Celibacy (целібат; tselibat). The unmarried state of clergy, known in both Eastern and Western Christianity. The practice of the Eastern churches, which trace their origin to the Byzantine church, was permanently codified by the Council of Trullo (692): priests, deacons, and subdeacons may continue a marriage entered into before ordination; men who have remarried cannot be ordained; and a priest or deacon cannot remarry after the death of his wife. The Council of Trullo also sanctioned the norms for a candidate to the episcopacy: he must be celibate, widowed, or, if married, must separate permanently from his wife.
This legislation was in force when Christianity was adopted in Ukraine (see Christianization of Ukraine). The pastoral clergy were married, while the bishops were chosen from among the monastic clergy, although it was not rare for widowers to be raised to the episcopacy after taking monastic vows. This is the canonical norm (see Canon law) now in force in the Ukrainian Orthodox church.
When the Ukrainian and Belarusian church hierarchy joined the Catholic church in the Church Union of Berestia (1595), the bishops were aware of the possibility that Rome might impose celibacy on their clergy. Therefore, they sought express approval of a married priesthood. This they received in the bull Magnus Dominus from Pope Clement VIII: ‘Priestly marriages remain intact with the exception of bigamous ones.’
The freedom to elect marriage before ordination remained uncontested in the Ukrainian Uniate church (see Greek Catholic church) until the First World War. An attempt to enact mandatory celibacy at the Lviv Synod (1891), favored by the papal representative, failed. A conference of the three bishops of Halych metropoly finally adopted celibacy. However, Metropolitan Andrei Sheptytsky, not wishing to challenge the statute of the Church Union of Berestia, understood this step as favoring optional celibacy. He reserved half of the places in the Greek Catholic Theological Academy for married candidates. Two other bishops (Hryhorii Khomyshyn and Yosafat Kotsylovsky) did not follow him in this measure and from 1924 refused to ordain married men. Three other eparchies (Mukachevo eparchy and Prešov eparchy in Czechoslovakia and Križevci eparchy in Yugoslavia) did not follow this practice of making celibacy mandatory.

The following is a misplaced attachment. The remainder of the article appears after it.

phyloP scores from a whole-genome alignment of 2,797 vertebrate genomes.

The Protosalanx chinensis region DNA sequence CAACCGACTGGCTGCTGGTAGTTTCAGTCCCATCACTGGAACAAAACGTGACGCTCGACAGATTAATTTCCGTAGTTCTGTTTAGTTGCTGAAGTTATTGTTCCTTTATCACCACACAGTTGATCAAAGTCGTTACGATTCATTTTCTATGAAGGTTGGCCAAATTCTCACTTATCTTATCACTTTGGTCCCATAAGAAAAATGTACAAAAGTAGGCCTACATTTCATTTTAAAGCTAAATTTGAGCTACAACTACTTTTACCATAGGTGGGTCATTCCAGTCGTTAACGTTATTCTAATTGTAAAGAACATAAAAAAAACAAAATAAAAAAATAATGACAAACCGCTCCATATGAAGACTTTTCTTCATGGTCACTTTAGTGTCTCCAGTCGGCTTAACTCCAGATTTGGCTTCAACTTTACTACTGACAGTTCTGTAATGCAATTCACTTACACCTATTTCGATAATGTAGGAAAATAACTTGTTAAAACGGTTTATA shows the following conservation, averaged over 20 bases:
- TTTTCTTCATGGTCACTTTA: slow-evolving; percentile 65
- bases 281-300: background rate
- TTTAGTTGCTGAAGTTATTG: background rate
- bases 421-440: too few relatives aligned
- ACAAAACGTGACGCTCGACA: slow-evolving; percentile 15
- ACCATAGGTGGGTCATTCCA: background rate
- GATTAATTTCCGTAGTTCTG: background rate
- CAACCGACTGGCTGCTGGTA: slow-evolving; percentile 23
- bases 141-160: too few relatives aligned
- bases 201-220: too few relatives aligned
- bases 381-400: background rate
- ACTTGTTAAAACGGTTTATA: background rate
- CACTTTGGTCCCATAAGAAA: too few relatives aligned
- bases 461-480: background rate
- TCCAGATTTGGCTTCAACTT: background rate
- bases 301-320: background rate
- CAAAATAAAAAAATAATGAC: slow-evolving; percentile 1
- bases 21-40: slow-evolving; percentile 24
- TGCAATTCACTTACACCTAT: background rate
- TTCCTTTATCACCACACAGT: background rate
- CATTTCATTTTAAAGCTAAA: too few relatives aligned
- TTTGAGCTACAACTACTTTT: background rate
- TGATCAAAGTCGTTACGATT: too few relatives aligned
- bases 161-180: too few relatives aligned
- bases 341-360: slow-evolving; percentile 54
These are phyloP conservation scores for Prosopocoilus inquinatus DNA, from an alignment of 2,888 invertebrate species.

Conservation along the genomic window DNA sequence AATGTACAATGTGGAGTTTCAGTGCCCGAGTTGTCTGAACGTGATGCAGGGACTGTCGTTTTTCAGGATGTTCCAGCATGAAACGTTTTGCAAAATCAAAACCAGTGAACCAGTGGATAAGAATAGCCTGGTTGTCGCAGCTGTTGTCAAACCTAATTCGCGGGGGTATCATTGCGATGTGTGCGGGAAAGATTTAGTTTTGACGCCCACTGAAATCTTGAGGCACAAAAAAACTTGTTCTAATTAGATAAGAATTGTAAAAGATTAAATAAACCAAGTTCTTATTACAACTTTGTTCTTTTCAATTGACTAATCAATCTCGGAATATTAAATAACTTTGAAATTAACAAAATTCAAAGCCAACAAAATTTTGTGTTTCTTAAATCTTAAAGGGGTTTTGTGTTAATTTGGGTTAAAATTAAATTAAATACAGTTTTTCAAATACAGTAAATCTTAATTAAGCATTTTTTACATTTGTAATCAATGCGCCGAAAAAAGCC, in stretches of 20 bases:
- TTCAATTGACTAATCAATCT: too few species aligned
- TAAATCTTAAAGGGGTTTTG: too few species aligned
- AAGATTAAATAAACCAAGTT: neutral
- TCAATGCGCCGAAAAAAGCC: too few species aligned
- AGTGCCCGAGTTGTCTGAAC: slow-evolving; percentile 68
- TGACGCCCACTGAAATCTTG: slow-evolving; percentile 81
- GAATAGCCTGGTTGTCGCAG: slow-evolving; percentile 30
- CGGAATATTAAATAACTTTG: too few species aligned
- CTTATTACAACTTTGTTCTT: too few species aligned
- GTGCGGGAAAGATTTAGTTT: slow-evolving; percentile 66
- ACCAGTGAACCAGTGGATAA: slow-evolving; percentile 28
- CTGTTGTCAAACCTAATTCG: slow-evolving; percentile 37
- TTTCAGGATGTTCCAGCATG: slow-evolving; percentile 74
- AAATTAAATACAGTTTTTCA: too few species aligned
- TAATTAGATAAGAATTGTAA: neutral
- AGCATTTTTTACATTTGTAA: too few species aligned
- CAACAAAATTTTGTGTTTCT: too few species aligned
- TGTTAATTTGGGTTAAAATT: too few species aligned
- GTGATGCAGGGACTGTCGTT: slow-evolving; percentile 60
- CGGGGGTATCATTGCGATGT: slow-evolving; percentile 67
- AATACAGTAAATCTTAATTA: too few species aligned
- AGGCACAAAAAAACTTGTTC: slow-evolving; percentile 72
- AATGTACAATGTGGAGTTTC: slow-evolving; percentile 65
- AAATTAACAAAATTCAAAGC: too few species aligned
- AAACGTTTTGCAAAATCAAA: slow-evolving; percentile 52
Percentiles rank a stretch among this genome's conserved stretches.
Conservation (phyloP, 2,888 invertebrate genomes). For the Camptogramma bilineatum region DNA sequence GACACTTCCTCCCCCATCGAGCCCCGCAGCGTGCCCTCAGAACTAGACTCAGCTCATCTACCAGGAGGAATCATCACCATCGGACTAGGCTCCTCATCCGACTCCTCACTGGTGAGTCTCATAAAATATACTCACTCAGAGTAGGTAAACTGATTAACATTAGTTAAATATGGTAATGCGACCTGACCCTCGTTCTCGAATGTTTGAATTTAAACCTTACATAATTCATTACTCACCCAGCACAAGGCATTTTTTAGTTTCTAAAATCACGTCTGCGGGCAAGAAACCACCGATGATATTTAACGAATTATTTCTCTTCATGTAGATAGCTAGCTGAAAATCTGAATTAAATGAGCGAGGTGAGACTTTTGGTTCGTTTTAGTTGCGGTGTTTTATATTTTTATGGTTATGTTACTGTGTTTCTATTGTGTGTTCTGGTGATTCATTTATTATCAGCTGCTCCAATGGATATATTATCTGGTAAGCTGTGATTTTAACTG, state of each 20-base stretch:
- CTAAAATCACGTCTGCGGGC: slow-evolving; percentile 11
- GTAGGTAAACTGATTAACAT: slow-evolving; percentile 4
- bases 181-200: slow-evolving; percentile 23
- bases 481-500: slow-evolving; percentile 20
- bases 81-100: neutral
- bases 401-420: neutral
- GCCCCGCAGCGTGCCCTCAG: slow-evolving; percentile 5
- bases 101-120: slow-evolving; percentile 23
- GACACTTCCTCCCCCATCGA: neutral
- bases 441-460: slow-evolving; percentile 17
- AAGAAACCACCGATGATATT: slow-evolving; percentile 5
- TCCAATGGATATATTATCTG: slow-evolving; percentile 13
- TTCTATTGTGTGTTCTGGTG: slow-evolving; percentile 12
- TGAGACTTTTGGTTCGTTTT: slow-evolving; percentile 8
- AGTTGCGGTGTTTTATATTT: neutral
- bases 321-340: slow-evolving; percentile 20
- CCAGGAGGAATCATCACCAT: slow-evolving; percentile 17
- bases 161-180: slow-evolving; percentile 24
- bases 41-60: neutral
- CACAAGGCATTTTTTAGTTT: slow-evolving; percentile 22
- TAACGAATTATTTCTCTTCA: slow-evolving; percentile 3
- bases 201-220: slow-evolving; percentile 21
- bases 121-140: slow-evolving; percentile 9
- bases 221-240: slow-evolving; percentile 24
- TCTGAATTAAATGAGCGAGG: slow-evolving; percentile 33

The situation developed differently in the diaspora. In the United States, Canada, Brazil, and Argentina the Ukrainian Catholic community had its beginnings in the 1880s–1890s, when large groups of immigrants from Galicia and Transcarpathia settled there permanently. A circular letter of the Congregation for the Propagation of Faith of 1 October 1890, addressed to the Ukrainian bishops of Austria-Hungary, forbade married priests to minister among their compatriots in America. This measure was repeated several times, although it was not fully observed. The majority of priests who went to the United States were married men who took with them their wives and children. Most of those who went to Canada and Brazil were monks.
The opposition of Rome, at the insistence of the local hierarchy of the Latin rite, to married clergy led to a movement by many of the priests and faithful to join the Russian Orthodox church. The prohibition of a married clergy was omitted in the decree Cum Episcopo of 17 August 1914, which established separate Ukrainian Catholic jurisdiction in the United States. However, it was reinstated in 1929 and enforced with vigor. This led to a secession in the Ruthenian exarchate of Pittsburgh (see Pittsburgh metropoly), when about 100,000 church members left to form an Orthodox eparchy under the patriarch of Constantinople.
With the new influx of Ukrainian immigrants from Western Europe after the Second World War, the Roman Curia consented to their being ministered by married priests from Ukraine. But this appeared to be an exceptional measure; the prohibition against ordaining married candidates or bringing them from Europe to the Ukrainians in the Americas and Australia was repeated several times in the 1970s. Still, married ordained priests in Europe, once they emigrate to the United States or Canada, are tolerated and are permitted to serve as priests. The Roman Curia also applies the rule on celibacy to Ukrainian Catholic communities in Western Europe and, more recently, in Poland. The Ukrainians in Galicia, Transcarpathia, Czechoslovakia, and Yugoslavia were not affected by this prohibition. The Ukrainian Catholic lay movement and the priests of the Society of Saint Andrew are advocating married priesthood in the diaspora, although without much success in the Vatican.
Bilaniuk, Petro B.T. ‘Celibacy and Eastern Tradition,’ in Celibacy: The Necessary Option, ed George H. Frein (New York 1968)
Pospishil, Victor J. Compulsory Celibacy for the Eastern Catholics in the Americas (Toronto 1977)
[This article originally appeared in the Encyclopedia of Ukraine, vol. 1 (1984).]